Battle Royale – and its sequel, Battle Royale II – are among the most brutally beautiful movies I’ve ever seen. The original film is about a class of junior high school students are dumped on a deserted island and forced to kill each other off; the sequel, finds another ninth grade class being forced to attack the survivors of the first film – who have declared war on the adults responsible for the Battle Royale law.
Previously available in North America only in bootleg editions with dodgy subtitles, or very basic releases, these two films have a four-disc DVD release that comes with both the original theatrical release of the first film and the Special Edition that followed, the second film, and over two hours of bonus features.
In Battle Royale, the premise is that Japan, as a country, has completely gone to pot and the youth are even more rebellious than at any other time in history, so the government created the Battle Royale Act that mandated the random selection of a junior high school class to be taken to a secluded area – like, say, a deserted island – and forced to kill each other until only one was left.
Each kid is given a survival kit that includes, with the standard survival stuff, a weapon – but the definition of weapon is somewhat fluid [guns, knives, a crossbow, binoculars, a stock pot lid…] – and sent off. Necklace bombs are sealed around each student’s neck to prevent them from trying to escape.
The three-day murder marathon is overseen by Kitano [Beat Takeshi], the class’ taciturn former teacher [they had him for seventh grade], and he seems to take some small delight in being the one to oversee the carnage.
There are details – like the cheerful orientation video; the creation of ‘danger zones’ in which the necklace bombs will go off automatically, and the periodic announcement of who has died in the last while – that will seem familiar to readers of The Hunger Games, though the film’s carnage would likely warrant a restricted rating here.
In Battle Royale II, the unlucky ninth-grade class has to assault the island where the survivors of the first film have set up a rebel base for their army of kids who oppose the government’s Battle Royale Act.
The overseer of this class is Takeuchi [Riki Takeuichi], the class’ oddly enthusiastic teacher whose seemingly clichéd bully has a dark secret. He introduces the new Battle Royale II Act – besides the change in target, there is also a rule about the class being paired off and when one dies, the other’s necklace automatically explodes – and seems to take some delight in putting this class through hell.
The first movie was based on the Japanese novel of the same title, by Koushon Takami, and both were scripted by Kenta Fukasaku. Both films were directed by Kinji Fukasaku, who previous works run the gamut from the Japanese sequences of Tora! Tora! Tora! To The Green Slime, to Legend of Eight Samurai.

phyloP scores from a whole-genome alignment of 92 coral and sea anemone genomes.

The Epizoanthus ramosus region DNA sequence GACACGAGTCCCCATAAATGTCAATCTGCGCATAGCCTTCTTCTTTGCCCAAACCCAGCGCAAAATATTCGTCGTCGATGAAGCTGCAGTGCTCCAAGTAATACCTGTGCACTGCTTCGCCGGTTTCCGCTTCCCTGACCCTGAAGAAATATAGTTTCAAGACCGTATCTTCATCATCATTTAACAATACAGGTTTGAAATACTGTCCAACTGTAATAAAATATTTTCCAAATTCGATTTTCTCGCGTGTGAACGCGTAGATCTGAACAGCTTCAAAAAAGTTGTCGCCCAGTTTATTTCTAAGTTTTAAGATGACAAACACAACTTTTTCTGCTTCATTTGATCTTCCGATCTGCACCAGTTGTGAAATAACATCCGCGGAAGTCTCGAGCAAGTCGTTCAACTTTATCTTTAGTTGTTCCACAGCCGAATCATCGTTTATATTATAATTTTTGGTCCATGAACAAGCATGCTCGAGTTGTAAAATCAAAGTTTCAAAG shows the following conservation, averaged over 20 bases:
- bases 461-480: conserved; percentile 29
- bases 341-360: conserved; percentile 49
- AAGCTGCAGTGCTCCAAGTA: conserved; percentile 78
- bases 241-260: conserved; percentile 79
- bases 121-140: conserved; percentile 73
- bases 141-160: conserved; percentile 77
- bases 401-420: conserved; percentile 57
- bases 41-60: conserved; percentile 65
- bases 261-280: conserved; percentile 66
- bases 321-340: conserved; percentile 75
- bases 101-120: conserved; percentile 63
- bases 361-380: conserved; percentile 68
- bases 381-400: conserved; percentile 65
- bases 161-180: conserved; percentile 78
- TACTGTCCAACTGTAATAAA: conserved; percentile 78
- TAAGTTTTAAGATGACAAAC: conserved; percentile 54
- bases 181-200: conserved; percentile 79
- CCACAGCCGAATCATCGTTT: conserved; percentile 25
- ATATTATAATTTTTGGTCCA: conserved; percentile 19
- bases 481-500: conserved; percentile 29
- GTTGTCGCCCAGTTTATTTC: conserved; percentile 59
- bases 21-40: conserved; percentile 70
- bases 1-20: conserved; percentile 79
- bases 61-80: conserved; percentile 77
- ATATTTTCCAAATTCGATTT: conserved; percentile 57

Both films are filled with social and political commentary – everything from school cliques to reality TV to politics and the generation gap are fair game for Fukasaku, though the first film is by far the better at skewering them.
What makes Battle Royale brilliant, though, is that in between the bouts of bloody/gory violence, we are continually reminded that these are children. One girl’s dying words are ‘I never had a boyfriend,’ for example, while one boy is killed by the girl on whom he has had a crush forever – and he was coming to help her!
Both films are handsomely mounted – each is beautifully shot, yet without making the violence something to cheer about. Battle Royale is the faster paced and has much better overall character development, though with so many characters, only a handful are truly well drawn.
Battle Royale II suffers from its premise – the survivors of the Battle Royale are already sympathetic characters, while many of the press-ganged ninth grade class are much less so – with the exception of a transfer student who has a cool tie-in to the first film and one or two others. The whole idea of children killing children is taken to an even darker – and not nearly as successful – place.
BRII also suffers from a false ending that leads to an utterly improbable [even for these movies] clichéd tag that almost completely undermines the preceding two hours.
The Special Edition of Battle Royale adds several minutes of both action and character beats and succeeds in giving us more without diluting the impact of the original theatrical release.
Features include some of the usual suspects – auditions, trailers, TV spots, and behind the scenes featurettes – as well as some pretty spiffy oddities [a Quentin Tarantino TV Spot, The Instructional Video: Birthday Edition].
Overall, Battle Royale: The Complete Collection is one very cool DVD set.
Features: The Making of Battle Royale; Battle Royale Press Conference; Instructional Video: Birthday Edition; Audition & Rehearsal Footage; Special Effects Comparison Featurette; Tokyo International Film Festival 2000; Battle Royale Documentary; Basketball Scene Rehearsals; Behind-The-Scenes Featurette; Filming On-Set; Original Theatrical Trailer; Special Edition TV Spot, and TV spot: Quentin Tarantino Version
Grade: Battle Royale: Special Edition – A
Grade: Battle Royal – A
Grade: Battle Royale II – C
Grade: Features – B+
Final Grade: B+